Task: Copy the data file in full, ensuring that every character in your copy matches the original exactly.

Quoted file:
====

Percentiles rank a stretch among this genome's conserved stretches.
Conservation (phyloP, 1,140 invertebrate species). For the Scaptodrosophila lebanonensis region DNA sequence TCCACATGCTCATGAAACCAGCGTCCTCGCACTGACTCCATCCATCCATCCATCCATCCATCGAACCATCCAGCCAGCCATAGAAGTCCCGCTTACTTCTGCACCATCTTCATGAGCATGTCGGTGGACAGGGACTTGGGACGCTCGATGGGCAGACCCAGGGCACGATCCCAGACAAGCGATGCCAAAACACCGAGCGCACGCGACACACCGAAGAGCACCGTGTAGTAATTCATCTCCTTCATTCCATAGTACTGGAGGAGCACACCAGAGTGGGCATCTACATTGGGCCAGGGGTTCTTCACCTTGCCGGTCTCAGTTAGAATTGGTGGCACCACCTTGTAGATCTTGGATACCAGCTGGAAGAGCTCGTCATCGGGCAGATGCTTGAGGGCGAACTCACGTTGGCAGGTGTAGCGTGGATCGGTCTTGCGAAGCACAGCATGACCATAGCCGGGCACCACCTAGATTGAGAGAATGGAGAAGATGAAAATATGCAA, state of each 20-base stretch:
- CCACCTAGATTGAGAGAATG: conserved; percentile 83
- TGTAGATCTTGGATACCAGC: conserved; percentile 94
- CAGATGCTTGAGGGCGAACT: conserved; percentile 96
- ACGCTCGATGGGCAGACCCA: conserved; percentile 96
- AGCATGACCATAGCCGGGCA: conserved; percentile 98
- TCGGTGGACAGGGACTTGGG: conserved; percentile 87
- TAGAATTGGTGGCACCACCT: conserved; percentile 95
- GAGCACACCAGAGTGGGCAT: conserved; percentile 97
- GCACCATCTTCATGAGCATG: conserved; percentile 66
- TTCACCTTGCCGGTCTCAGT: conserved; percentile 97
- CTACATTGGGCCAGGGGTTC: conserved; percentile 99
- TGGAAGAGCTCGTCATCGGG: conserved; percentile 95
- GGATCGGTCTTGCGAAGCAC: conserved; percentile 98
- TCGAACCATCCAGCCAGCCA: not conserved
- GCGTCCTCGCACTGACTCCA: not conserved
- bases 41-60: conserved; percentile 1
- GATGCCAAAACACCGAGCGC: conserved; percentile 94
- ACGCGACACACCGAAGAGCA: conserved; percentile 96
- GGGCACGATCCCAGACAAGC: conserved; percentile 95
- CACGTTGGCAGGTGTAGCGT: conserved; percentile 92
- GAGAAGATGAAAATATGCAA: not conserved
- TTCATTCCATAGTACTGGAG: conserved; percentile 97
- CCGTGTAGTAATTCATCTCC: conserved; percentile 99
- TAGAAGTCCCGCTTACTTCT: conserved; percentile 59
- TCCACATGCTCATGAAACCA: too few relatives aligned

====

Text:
Percentiles rank a stretch among this genome's conserved stretches.
Conservation (phyloP, 1,140 invertebrate species). For the Scaptodrosophila lebanonensis region DNA sequence TCCACATGCTCATGAAACCAGCGTCCTCGCACTGACTCCATCCATCCATCCATCCATCCATCGAACCATCCAGCCAGCCATAGAAGTCCCGCTTACTTCTGCACCATCTTCATGAGCATGTCGGTGGACAGGGACTTGGGACGCTCGATGGGCAGACCCAGGGCACGATCCCAGACAAGCGATGCCAAAACACCGAGCGCACGCGACACACCGAAGAGCACCGTGTAGTAATTCATCTCCTTCATTCCATAGTACTGGAGGAGCACACCAGAGTGGGCATCTACATTGGGCCAGGGGTTCTTCACCTTGCCGGTCTCAGTTAGAATTGGTGGCACCACCTTGTAGATCTTGGATACCAGCTGGAAGAGCTCGTCATCGGGCAGATGCTTGAGGGCGAACTCACGTTGGCAGGTGTAGCGTGGATCGGTCTTGCGAAGCACAGCATGACCATAGCCGGGCACCACCTAGATTGAGAGAATGGAGAAGATGAAAATATGCAA, state of each 20-base stretch:
- CCACCTAGATTGAGAGAATG: conserved; percentile 83
- TGTAGATCTTGGATACCAGC: conserved; percentile 94
- CAGATGCTTGAGGGCGAACT: conserved; percentile 96
- ACGCTCGATGGGCAGACCCA: conserved; percentile 96
- AGCATGACCATAGCCGGGCA: conserved; percentile 98
- TCGGTGGACAGGGACTTGGG: conserved; percentile 87
- TAGAATTGGTGGCACCACCT: conserved; percentile 95
- GAGCACACCAGAGTGGGCAT: conserved; percentile 97
- GCACCATCTTCATGAGCATG: conserved; percentile 66
- TTCACCTTGCCGGTCTCAGT: conserved; percentile 97
- CTACATTGGGCCAGGGGTTC: conserved; percentile 99
- TGGAAGAGCTCGTCATCGGG: conserved; percentile 95
- GGATCGGTCTTGCGAAGCAC: conserved; percentile 98
- TCGAACCATCCAGCCAGCCA: not conserved
- GCGTCCTCGCACTGACTCCA: not conserved
- bases 41-60: conserved; percentile 1
- GATGCCAAAACACCGAGCGC: conserved; percentile 94
- ACGCGACACACCGAAGAGCA: conserved; percentile 96
- GGGCACGATCCCAGACAAGC: conserved; percentile 95
- CACGTTGGCAGGTGTAGCGT: conserved; percentile 92
- GAGAAGATGAAAATATGCAA: not conserved
- TTCATTCCATAGTACTGGAG: conserved; percentile 97
- CCGTGTAGTAATTCATCTCC: conserved; percentile 99
- TAGAAGTCCCGCTTACTTCT: conserved; percentile 59
- TCCACATGCTCATGAAACCA: too few relatives aligned